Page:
Learning In Later Life

We live in times characterized by enormous demographic changes and changes in technology, science, economy and society. These changes affect people’s life style and conditions in all countries, also in the Danube Region. For this reason Life long Learning (LLL) for elderly gets an increasingly important social significance.

Social framework of “active ageing”:

Rapid change in science, technology, economy and society, globalisation. Continuing education is not a luxury, but pre-requisite for social participation. The new technologies, especially the Internet, influence the daily life of all persons, if they want it or not. When older people should not be economically disadvantaged and social inclusion is a central goal of a democratic society, conditions should be created that would lead older people to an active use of the new media.

 To differentiate two levels of discussion 

  1. Individual level: Older person – a stage in process of lifelong ageing and lifelong learning. Older person as a human capital.

 Age has many faces

“50 till 100” is a long life-phases: there are similarities as well as differences within the group/generation of older people.

Differentiation in “third” and “fourth age” (according to the British sociologist Peter Laslett) with different needs must be considered [1].

“Third age” Era of personal fulfilment.

“Fourth Age”: Final dependence, decrepitude and death

The lives of the various cohorts are influenced by historical contexts and events (wars, political systems, phases of social upheaval such as the Iron Curtain/the Wall, or the end of the WWII, end of Ex-Yugoslavia war, banishment, resettlement, rebuilding in the East and the West), educational systems, etc.

On an individual level: Old age has many faces: large differences, influenced by socialization conditions, education opportunities, social position, health (women, immigrants, disabled, high-aged,…), different social milieu.

Differences between people of one generation can be greater than amongst all cohorts.

There are in society people of all ages who through illness or disablement are restricted in their participation in public life. These groups need special attention in the considerations about “active ageing”.

In the transitional phases from the third to the fourth life contradictory processes take place (for example limitations of physical mobility but increase of mental agility or the limitation of mental alertness combined with good physical condition). Here it is especially important to use given resources and to compensate the limitations by technical and other aids in order to maintain the independence of the older person as far as possible.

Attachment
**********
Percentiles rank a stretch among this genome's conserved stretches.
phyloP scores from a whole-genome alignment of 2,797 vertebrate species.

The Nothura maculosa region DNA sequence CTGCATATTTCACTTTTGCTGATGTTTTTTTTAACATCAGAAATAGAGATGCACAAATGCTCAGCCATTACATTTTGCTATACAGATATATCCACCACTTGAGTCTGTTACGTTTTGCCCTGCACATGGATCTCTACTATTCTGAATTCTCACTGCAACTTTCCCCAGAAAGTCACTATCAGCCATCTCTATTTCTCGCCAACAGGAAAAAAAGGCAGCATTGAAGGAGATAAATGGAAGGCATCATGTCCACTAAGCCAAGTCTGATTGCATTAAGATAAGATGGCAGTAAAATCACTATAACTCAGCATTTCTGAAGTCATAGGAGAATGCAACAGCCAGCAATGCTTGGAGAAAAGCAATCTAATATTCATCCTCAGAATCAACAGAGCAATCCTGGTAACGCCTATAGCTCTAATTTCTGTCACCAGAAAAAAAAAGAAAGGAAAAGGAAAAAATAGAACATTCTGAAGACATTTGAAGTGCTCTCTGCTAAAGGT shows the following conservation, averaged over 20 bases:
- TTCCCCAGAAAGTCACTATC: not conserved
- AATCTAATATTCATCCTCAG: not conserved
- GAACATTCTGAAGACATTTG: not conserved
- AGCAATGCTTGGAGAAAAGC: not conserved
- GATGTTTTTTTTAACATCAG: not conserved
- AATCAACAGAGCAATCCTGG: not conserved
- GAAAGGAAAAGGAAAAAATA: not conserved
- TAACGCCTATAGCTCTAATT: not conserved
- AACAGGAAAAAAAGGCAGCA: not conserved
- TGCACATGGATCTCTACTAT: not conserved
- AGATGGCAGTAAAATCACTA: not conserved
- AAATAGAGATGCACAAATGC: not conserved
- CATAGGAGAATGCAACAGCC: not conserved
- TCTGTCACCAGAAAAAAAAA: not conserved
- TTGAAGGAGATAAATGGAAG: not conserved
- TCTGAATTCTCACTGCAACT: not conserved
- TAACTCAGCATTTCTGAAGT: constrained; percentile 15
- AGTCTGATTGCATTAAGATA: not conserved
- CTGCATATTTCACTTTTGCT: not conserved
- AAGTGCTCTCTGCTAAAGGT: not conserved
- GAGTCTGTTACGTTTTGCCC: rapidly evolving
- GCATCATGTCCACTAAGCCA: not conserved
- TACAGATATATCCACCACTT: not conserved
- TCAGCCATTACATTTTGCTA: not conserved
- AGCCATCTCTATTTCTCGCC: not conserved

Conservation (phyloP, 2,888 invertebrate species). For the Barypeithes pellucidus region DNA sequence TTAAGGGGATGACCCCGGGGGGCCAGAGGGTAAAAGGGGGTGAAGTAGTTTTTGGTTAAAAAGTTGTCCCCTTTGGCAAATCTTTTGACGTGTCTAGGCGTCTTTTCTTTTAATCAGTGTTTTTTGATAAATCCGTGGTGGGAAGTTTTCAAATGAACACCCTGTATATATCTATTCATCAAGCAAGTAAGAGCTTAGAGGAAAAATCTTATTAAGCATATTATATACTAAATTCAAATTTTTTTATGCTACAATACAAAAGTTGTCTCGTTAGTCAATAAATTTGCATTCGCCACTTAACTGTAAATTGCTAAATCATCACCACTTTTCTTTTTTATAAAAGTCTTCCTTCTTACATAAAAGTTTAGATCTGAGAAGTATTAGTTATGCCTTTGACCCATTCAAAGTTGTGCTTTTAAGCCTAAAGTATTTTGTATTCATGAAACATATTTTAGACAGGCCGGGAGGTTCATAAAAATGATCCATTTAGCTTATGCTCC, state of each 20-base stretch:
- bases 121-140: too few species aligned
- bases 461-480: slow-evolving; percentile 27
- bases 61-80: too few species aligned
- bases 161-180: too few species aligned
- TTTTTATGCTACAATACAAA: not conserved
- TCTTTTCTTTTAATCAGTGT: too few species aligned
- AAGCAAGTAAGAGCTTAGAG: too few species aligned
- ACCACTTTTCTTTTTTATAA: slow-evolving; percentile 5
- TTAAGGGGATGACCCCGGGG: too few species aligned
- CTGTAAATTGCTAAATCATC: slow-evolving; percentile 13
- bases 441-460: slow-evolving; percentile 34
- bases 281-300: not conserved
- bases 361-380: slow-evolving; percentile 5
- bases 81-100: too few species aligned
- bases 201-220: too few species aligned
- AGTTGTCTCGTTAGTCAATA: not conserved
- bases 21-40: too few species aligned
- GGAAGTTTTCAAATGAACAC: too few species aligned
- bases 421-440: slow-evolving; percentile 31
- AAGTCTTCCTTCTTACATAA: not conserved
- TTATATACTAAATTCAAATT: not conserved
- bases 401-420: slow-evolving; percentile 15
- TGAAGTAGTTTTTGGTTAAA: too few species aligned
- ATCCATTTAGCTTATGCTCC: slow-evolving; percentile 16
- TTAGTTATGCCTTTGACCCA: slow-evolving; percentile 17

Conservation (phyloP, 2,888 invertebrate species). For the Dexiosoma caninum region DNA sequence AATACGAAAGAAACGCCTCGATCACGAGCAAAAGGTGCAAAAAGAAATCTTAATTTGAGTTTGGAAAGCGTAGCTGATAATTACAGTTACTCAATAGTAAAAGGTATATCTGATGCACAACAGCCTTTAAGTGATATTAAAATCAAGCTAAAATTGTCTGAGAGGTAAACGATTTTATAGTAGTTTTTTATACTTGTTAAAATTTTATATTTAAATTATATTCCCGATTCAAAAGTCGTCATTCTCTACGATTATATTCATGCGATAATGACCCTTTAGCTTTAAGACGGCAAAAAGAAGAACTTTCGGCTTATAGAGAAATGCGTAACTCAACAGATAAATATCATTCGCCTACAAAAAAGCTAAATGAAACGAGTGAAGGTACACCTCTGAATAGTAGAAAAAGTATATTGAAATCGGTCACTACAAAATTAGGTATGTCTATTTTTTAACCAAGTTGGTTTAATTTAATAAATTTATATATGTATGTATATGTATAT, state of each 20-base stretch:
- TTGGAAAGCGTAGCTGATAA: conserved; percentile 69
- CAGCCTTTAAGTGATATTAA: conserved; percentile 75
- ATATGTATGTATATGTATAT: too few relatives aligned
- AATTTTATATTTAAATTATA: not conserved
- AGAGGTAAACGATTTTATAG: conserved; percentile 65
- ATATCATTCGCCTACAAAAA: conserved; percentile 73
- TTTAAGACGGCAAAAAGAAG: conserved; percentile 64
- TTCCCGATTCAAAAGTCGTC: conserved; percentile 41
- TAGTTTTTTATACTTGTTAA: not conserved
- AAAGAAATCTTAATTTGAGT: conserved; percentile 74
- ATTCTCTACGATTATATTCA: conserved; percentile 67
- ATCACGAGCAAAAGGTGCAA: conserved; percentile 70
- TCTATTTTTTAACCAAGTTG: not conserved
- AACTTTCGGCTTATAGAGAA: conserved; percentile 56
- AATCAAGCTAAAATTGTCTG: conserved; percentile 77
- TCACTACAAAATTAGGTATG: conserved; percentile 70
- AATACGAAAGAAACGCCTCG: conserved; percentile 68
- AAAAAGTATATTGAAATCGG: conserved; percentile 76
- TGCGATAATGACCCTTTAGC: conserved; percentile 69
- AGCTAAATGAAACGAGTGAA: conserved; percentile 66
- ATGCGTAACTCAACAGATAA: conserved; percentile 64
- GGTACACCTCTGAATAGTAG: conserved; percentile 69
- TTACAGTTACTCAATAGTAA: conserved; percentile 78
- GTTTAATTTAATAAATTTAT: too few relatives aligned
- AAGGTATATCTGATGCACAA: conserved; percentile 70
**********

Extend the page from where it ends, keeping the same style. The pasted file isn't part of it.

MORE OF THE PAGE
Life long learning in a post professional phase

LLL means to prepare for the transition to the third age and to be learn to assess own competences and resources, in order to find new tasks and fields of activity that suit oneself. Competences need to be widened and new found (management competences, practical skills, intergenerational/intercultural competences..).

Besides the classical fields of voluntary work, new tasks and fields of activity for older people need to be defined and developed further (in the fields of science, the new media, economy, education, as Senior Internet Helpers, Culture Guides, Mentor to help young people in the transition from school to profession, Senior Volunteers abroad, Senior Expert Service, Ecology expert,…etc. )

Basis for methodical approach for LLL:

Needs: building on the needs and motivation of individuals and groups of older people

Competences: building on and further development of abilities, experiences acquired in the life’s-course

Resources: Activation of available cognitive, emotional, social and practical utility resources and their application for familiar as well as new tasks and fields of activity. Upgrading of informally and non-formally acquired knowledge and resources for intervention.

Compensation: Compensation of part-limitations in physical and cognitive areas through strengthening given resources or the use of (technical) support tools.

Connecting education programs and voluntary work (qualification, consultancy).

Functions of the measures for the support of the process of “active ageing”

 Fostering of self-determined learning as a pre-condition for active participation of older people in social changes and in society.